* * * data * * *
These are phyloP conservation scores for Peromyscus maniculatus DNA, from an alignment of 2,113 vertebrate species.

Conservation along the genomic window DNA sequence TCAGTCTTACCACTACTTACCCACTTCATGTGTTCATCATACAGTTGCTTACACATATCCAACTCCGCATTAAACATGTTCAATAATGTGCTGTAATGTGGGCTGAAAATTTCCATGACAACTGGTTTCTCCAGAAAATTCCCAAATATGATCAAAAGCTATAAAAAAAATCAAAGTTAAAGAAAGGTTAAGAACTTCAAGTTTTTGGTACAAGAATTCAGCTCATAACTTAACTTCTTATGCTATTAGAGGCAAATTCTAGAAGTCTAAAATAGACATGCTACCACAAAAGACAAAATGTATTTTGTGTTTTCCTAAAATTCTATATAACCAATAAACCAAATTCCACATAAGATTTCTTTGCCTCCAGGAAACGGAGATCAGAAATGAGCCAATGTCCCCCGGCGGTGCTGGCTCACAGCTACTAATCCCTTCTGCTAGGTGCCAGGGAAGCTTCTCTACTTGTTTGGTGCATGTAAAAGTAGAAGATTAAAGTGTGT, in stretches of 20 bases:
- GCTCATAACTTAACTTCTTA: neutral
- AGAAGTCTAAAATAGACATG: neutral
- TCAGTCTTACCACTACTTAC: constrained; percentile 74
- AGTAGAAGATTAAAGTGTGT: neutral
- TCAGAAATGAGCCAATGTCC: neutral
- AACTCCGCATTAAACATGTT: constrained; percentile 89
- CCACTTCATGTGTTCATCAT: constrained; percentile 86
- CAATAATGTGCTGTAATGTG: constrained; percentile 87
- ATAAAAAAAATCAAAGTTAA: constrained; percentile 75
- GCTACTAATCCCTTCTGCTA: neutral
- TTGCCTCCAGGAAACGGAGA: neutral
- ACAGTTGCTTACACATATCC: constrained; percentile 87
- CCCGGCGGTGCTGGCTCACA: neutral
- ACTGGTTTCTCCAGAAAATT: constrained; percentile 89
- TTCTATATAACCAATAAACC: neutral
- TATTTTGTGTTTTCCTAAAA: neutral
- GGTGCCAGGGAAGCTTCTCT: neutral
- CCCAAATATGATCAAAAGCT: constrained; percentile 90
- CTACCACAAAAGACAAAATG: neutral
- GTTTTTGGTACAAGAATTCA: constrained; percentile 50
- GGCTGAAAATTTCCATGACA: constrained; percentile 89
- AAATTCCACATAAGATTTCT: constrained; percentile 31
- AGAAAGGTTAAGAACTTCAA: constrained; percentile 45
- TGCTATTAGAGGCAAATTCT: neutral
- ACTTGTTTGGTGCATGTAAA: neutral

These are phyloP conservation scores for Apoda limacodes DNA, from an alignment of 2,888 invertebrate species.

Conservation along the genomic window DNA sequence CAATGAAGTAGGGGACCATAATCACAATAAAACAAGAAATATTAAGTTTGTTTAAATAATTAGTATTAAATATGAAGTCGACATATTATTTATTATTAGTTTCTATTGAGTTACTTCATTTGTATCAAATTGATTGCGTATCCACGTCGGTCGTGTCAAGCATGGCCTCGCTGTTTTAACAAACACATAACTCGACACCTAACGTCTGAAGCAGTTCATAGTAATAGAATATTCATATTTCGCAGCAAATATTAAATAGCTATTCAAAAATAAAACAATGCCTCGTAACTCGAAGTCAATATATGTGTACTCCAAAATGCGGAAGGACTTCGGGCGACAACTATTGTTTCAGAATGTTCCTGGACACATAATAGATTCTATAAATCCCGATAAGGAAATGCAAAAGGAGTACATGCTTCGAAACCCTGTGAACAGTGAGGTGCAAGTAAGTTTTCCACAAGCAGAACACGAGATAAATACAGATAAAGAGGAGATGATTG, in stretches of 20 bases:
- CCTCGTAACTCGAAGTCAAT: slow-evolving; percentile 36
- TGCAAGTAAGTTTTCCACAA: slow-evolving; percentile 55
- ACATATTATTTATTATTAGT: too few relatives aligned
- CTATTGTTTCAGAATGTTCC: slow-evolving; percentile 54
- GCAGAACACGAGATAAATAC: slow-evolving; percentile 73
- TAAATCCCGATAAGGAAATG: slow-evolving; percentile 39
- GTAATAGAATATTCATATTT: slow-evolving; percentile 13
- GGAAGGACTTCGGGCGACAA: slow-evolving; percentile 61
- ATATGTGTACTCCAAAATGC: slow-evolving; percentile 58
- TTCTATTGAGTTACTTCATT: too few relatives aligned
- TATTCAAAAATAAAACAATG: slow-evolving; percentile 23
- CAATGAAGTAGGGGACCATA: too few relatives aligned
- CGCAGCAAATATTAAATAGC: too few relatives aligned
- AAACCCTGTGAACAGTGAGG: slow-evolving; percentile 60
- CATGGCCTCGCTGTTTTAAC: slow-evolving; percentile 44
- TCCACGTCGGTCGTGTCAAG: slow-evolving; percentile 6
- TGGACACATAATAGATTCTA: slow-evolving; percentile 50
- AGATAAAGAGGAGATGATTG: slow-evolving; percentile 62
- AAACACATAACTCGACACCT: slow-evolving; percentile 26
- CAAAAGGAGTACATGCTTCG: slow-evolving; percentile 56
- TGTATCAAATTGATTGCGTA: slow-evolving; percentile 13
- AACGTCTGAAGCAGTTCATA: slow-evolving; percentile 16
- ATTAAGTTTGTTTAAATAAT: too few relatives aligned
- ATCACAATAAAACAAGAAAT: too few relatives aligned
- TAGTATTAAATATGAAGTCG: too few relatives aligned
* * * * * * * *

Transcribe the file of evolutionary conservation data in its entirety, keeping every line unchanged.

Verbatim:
These are phyloP conservation scores for Peromyscus maniculatus DNA, from an alignment of 2,113 vertebrate species.

Conservation along the genomic window DNA sequence TCAGTCTTACCACTACTTACCCACTTCATGTGTTCATCATACAGTTGCTTACACATATCCAACTCCGCATTAAACATGTTCAATAATGTGCTGTAATGTGGGCTGAAAATTTCCATGACAACTGGTTTCTCCAGAAAATTCCCAAATATGATCAAAAGCTATAAAAAAAATCAAAGTTAAAGAAAGGTTAAGAACTTCAAGTTTTTGGTACAAGAATTCAGCTCATAACTTAACTTCTTATGCTATTAGAGGCAAATTCTAGAAGTCTAAAATAGACATGCTACCACAAAAGACAAAATGTATTTTGTGTTTTCCTAAAATTCTATATAACCAATAAACCAAATTCCACATAAGATTTCTTTGCCTCCAGGAAACGGAGATCAGAAATGAGCCAATGTCCCCCGGCGGTGCTGGCTCACAGCTACTAATCCCTTCTGCTAGGTGCCAGGGAAGCTTCTCTACTTGTTTGGTGCATGTAAAAGTAGAAGATTAAAGTGTGT, in stretches of 20 bases:
- GCTCATAACTTAACTTCTTA: neutral
- AGAAGTCTAAAATAGACATG: neutral
- TCAGTCTTACCACTACTTAC: constrained; percentile 74
- AGTAGAAGATTAAAGTGTGT: neutral
- TCAGAAATGAGCCAATGTCC: neutral
- AACTCCGCATTAAACATGTT: constrained; percentile 89
- CCACTTCATGTGTTCATCAT: constrained; percentile 86
- CAATAATGTGCTGTAATGTG: constrained; percentile 87
- ATAAAAAAAATCAAAGTTAA: constrained; percentile 75
- GCTACTAATCCCTTCTGCTA: neutral
- TTGCCTCCAGGAAACGGAGA: neutral
- ACAGTTGCTTACACATATCC: constrained; percentile 87
- CCCGGCGGTGCTGGCTCACA: neutral
- ACTGGTTTCTCCAGAAAATT: constrained; percentile 89
- TTCTATATAACCAATAAACC: neutral
- TATTTTGTGTTTTCCTAAAA: neutral
- GGTGCCAGGGAAGCTTCTCT: neutral
- CCCAAATATGATCAAAAGCT: constrained; percentile 90
- CTACCACAAAAGACAAAATG: neutral
- GTTTTTGGTACAAGAATTCA: constrained; percentile 50
- GGCTGAAAATTTCCATGACA: constrained; percentile 89
- AAATTCCACATAAGATTTCT: constrained; percentile 31
- AGAAAGGTTAAGAACTTCAA: constrained; percentile 45
- TGCTATTAGAGGCAAATTCT: neutral
- ACTTGTTTGGTGCATGTAAA: neutral

These are phyloP conservation scores for Apoda limacodes DNA, from an alignment of 2,888 invertebrate species.

Conservation along the genomic window DNA sequence CAATGAAGTAGGGGACCATAATCACAATAAAACAAGAAATATTAAGTTTGTTTAAATAATTAGTATTAAATATGAAGTCGACATATTATTTATTATTAGTTTCTATTGAGTTACTTCATTTGTATCAAATTGATTGCGTATCCACGTCGGTCGTGTCAAGCATGGCCTCGCTGTTTTAACAAACACATAACTCGACACCTAACGTCTGAAGCAGTTCATAGTAATAGAATATTCATATTTCGCAGCAAATATTAAATAGCTATTCAAAAATAAAACAATGCCTCGTAACTCGAAGTCAATATATGTGTACTCCAAAATGCGGAAGGACTTCGGGCGACAACTATTGTTTCAGAATGTTCCTGGACACATAATAGATTCTATAAATCCCGATAAGGAAATGCAAAAGGAGTACATGCTTCGAAACCCTGTGAACAGTGAGGTGCAAGTAAGTTTTCCACAAGCAGAACACGAGATAAATACAGATAAAGAGGAGATGATTG, in stretches of 20 bases:
- CCTCGTAACTCGAAGTCAAT: slow-evolving; percentile 36
- TGCAAGTAAGTTTTCCACAA: slow-evolving; percentile 55
- ACATATTATTTATTATTAGT: too few relatives aligned
- CTATTGTTTCAGAATGTTCC: slow-evolving; percentile 54
- GCAGAACACGAGATAAATAC: slow-evolving; percentile 73
- TAAATCCCGATAAGGAAATG: slow-evolving; percentile 39
- GTAATAGAATATTCATATTT: slow-evolving; percentile 13
- GGAAGGACTTCGGGCGACAA: slow-evolving; percentile 61
- ATATGTGTACTCCAAAATGC: slow-evolving; percentile 58
- TTCTATTGAGTTACTTCATT: too few relatives aligned
- TATTCAAAAATAAAACAATG: slow-evolving; percentile 23
- CAATGAAGTAGGGGACCATA: too few relatives aligned
- CGCAGCAAATATTAAATAGC: too few relatives aligned
- AAACCCTGTGAACAGTGAGG: slow-evolving; percentile 60
- CATGGCCTCGCTGTTTTAAC: slow-evolving; percentile 44
- TCCACGTCGGTCGTGTCAAG: slow-evolving; percentile 6
- TGGACACATAATAGATTCTA: slow-evolving; percentile 50
- AGATAAAGAGGAGATGATTG: slow-evolving; percentile 62
- AAACACATAACTCGACACCT: slow-evolving; percentile 26
- CAAAAGGAGTACATGCTTCG: slow-evolving; percentile 56
- TGTATCAAATTGATTGCGTA: slow-evolving; percentile 13
- AACGTCTGAAGCAGTTCATA: slow-evolving; percentile 16
- ATTAAGTTTGTTTAAATAAT: too few relatives aligned
- ATCACAATAAAACAAGAAAT: too few relatives aligned
- TAGTATTAAATATGAAGTCG: too few relatives aligned